Europe Seeks African Energy Supplies to Replace Russian Natural Gas

13 October 2022

European leaders have been paying a lot of attention to natural gas projects in Africa. The interest comes at a time when European officials are trying to find new energy resources because of reduced natural gas flows from Russia.

New LNG project near Senegal

A new liquefied natural gas (LNG) project off Africa's western coast has received visits from the leaders of Poland and Germany.

European Commission President Ursula von der Leyen arrives for a round table meeting at an EU Summit in Prague, Czech Republic, on Oct 7, 2022. (AP Photo/Petr David Josek, File)
European Commission President Ursula von der Leyen arrives for a round table meeting at an EU Summit in Prague, Czech Republic, on Oct 7, 2022. (AP Photo/Petr David Josek, File)

The field is about 80 percent complete. It is near Senegal and Mauritania's coasts. It is expected to hold about 425 billion cubic meters of gas, five times more than what Germany used in all of 2019. But production is not expected to start until the end of next year.

The new field will not help solve Europe's energy crisis caused by Russia's war in Ukraine. But, Gordon Birrell, an executive for project co-developer BP, said the development "could not be more timely." That is because Europe is seeking to reduce its use of Russian natural gas to power factories, generate electricity and heat homes.

"Current world events are demonstrating the vital role that (liquid gas) can play in underpinning the energy security of nations and regions," he told an energy industry meeting in West Africa last month.

Europe aims to strike new deals

The 27-nation European Union is getting ready for the possibility of a complete Russian gas cutoff. EU energy ministers have been debating price limits on energy prices in recent weeks. European leaders have visited Norway, Qatar, Azerbaijan and especially countries in North Africa, where Algeria has a pipeline running to Italy and another to Spain.

In July, Italy signed a $4 billion gas deal with Algeria. The deal came one month after Egypt reached an agreement with the EU and Israel to increase sales of LNG. Angola also has signed a gas deal with Italy.

An earlier agreement will let Italy's biggest energy company start production at two Algerian gas fields this week. But, experts said it is not clear when production will start from the July deal.

Senegalese President Macky Sall wants African countries to benefit from these projects. But African leaders do not want to export all their gas — an estimated 600 million Africans lack electricity.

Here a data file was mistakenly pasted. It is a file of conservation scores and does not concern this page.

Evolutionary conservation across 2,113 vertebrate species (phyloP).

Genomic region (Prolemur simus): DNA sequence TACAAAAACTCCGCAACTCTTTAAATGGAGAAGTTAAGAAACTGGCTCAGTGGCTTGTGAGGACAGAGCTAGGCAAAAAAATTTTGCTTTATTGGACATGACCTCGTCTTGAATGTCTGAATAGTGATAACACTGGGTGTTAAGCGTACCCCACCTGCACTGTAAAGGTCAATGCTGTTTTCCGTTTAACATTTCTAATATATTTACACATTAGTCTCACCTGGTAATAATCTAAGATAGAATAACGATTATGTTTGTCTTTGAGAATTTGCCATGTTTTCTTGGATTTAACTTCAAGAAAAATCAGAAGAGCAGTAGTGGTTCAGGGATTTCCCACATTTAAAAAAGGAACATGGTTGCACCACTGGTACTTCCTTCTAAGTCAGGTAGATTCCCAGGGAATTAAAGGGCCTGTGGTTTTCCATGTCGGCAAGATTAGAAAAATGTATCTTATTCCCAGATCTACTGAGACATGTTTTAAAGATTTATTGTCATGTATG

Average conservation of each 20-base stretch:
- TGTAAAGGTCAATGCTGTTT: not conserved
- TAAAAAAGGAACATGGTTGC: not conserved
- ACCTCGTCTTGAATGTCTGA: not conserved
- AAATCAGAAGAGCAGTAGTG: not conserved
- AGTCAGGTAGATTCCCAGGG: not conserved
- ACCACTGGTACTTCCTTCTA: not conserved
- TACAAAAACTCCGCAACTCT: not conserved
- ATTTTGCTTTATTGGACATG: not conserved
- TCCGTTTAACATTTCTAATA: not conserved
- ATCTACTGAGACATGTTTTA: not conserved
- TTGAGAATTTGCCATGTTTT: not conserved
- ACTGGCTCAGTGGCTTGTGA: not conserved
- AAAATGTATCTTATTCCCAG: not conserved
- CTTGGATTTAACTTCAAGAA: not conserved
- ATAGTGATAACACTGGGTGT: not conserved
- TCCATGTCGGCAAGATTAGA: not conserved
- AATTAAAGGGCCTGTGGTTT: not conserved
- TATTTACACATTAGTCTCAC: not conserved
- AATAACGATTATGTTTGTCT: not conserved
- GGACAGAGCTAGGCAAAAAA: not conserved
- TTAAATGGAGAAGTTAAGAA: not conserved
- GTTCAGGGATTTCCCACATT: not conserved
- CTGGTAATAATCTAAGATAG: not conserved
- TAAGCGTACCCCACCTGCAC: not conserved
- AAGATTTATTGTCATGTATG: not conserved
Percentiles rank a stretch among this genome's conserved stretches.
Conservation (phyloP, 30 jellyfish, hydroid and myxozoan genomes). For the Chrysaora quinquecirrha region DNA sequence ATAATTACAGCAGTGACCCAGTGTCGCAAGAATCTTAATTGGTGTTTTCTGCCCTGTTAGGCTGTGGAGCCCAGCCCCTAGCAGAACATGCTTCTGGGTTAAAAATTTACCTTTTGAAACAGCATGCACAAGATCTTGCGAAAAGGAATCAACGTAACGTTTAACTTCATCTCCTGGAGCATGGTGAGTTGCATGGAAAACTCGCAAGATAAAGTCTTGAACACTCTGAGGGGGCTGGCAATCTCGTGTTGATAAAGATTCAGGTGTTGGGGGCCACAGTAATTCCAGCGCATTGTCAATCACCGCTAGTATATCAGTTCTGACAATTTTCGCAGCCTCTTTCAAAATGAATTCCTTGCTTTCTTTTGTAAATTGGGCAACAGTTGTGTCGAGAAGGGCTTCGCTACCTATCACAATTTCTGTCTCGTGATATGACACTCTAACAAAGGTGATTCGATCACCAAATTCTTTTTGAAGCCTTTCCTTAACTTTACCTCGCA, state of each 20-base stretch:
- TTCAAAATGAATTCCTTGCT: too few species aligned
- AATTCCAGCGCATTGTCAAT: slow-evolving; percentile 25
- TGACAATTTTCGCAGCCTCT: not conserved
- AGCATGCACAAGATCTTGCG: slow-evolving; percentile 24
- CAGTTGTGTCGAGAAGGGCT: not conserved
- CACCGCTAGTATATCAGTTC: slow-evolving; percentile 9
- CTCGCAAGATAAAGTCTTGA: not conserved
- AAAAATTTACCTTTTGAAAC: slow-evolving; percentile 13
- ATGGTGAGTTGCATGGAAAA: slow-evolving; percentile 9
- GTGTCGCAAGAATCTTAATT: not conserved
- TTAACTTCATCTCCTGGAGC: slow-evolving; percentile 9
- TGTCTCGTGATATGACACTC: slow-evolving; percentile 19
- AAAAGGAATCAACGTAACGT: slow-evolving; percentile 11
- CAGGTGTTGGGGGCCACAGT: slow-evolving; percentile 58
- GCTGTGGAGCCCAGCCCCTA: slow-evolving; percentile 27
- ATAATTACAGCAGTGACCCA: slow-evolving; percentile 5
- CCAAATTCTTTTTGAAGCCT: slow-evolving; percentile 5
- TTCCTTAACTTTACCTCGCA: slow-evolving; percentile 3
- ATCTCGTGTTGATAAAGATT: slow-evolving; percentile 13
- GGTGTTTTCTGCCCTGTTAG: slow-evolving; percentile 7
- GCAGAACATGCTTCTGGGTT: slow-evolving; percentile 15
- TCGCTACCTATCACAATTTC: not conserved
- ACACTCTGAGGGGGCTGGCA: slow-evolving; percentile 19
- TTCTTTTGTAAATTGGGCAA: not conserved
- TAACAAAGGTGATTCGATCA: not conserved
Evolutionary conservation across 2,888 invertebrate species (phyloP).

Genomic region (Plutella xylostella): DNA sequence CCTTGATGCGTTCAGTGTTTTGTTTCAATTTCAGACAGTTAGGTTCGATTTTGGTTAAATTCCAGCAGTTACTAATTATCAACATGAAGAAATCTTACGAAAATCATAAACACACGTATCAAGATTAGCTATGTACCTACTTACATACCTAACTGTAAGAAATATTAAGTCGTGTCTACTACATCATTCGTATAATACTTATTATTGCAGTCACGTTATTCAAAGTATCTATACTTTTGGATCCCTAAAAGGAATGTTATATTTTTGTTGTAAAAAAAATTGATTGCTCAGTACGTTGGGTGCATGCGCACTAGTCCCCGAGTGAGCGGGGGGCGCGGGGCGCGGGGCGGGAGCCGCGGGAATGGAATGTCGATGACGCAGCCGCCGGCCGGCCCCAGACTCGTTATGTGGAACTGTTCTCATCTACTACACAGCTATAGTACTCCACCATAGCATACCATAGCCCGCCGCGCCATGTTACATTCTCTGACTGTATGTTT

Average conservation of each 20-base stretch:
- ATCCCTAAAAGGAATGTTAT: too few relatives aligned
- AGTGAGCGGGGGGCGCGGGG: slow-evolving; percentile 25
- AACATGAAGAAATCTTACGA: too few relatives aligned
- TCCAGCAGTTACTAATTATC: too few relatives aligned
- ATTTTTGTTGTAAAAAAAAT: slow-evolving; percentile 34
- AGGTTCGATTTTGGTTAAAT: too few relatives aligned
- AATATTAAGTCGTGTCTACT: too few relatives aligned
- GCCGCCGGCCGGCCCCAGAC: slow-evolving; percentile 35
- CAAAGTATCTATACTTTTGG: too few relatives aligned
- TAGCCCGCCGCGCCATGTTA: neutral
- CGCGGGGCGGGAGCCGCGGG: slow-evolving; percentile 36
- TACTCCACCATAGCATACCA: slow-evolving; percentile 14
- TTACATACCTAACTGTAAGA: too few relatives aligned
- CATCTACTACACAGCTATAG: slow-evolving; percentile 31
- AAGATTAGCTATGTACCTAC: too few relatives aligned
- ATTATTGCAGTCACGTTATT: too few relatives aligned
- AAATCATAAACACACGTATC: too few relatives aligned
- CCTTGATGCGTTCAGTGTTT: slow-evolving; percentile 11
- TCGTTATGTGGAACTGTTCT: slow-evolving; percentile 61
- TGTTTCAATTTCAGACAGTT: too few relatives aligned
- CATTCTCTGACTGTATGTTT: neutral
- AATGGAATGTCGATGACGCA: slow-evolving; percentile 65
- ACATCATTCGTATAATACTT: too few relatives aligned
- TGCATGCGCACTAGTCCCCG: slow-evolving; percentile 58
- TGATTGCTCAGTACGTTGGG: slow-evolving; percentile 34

"It is legitimate, fair and equitable that Africa, the continent that pollutes the least and lags furthest behind in the industrialization process should exploit its available resources to provide basic energy," Sall told the U.N. General Assembly last month.

Algeria is a major gas supplier. In 2020, Algeria and Egypt made up 60 percent of the natural gas production in Africa. But Algeria cannot make up for Russian gas cuts to Europe, said Mahfoud Kaoubi. He is a professor of economics at the University of Algiers.

"Russia has an annual production of 270 billion cubic meters — it's huge," Kaoubi said. "Algeria is 120 billion cubic meters, of which 70.50 percent is intended for consumption on the internal market."

Egypt also is looking to export more natural gas to Europe. The country is even limiting energy for shopping center air conditioners and streetlights so it can export gas.

Prime Minister Mostafa Madbouly said Egypt hopes to bring in an additional $450 million a month in foreign currency. State media reported that he wants Egypt to use 15 percent less energy at home so it can be exported.

And a new, three-party deal calls for Israel to send more gas to Europe through Egypt, which can liquefy it for export by sea. The EU says it will help the two countries increase gas production and exploration.

I'm John Russell.

Krista Larson reported on this story for the Associated Press. John Russell adapted it for VOA Learning English.


Words in This Story

vital – adj. extremely important

underpin – v. to strengthen or support (something) from below

region – n. a part of a country, of the world, etc., that is different or separate from other parts in some way

benefit – v. to be useful or helpful to (someone or something)

legitimate—adj. fair or reasonable; allowed according to rules or laws

lag – v. to move more slowly than others

exploit -- v. to use (someone or something) in a way that helps you

consumption – n. the use of something (such as fuel)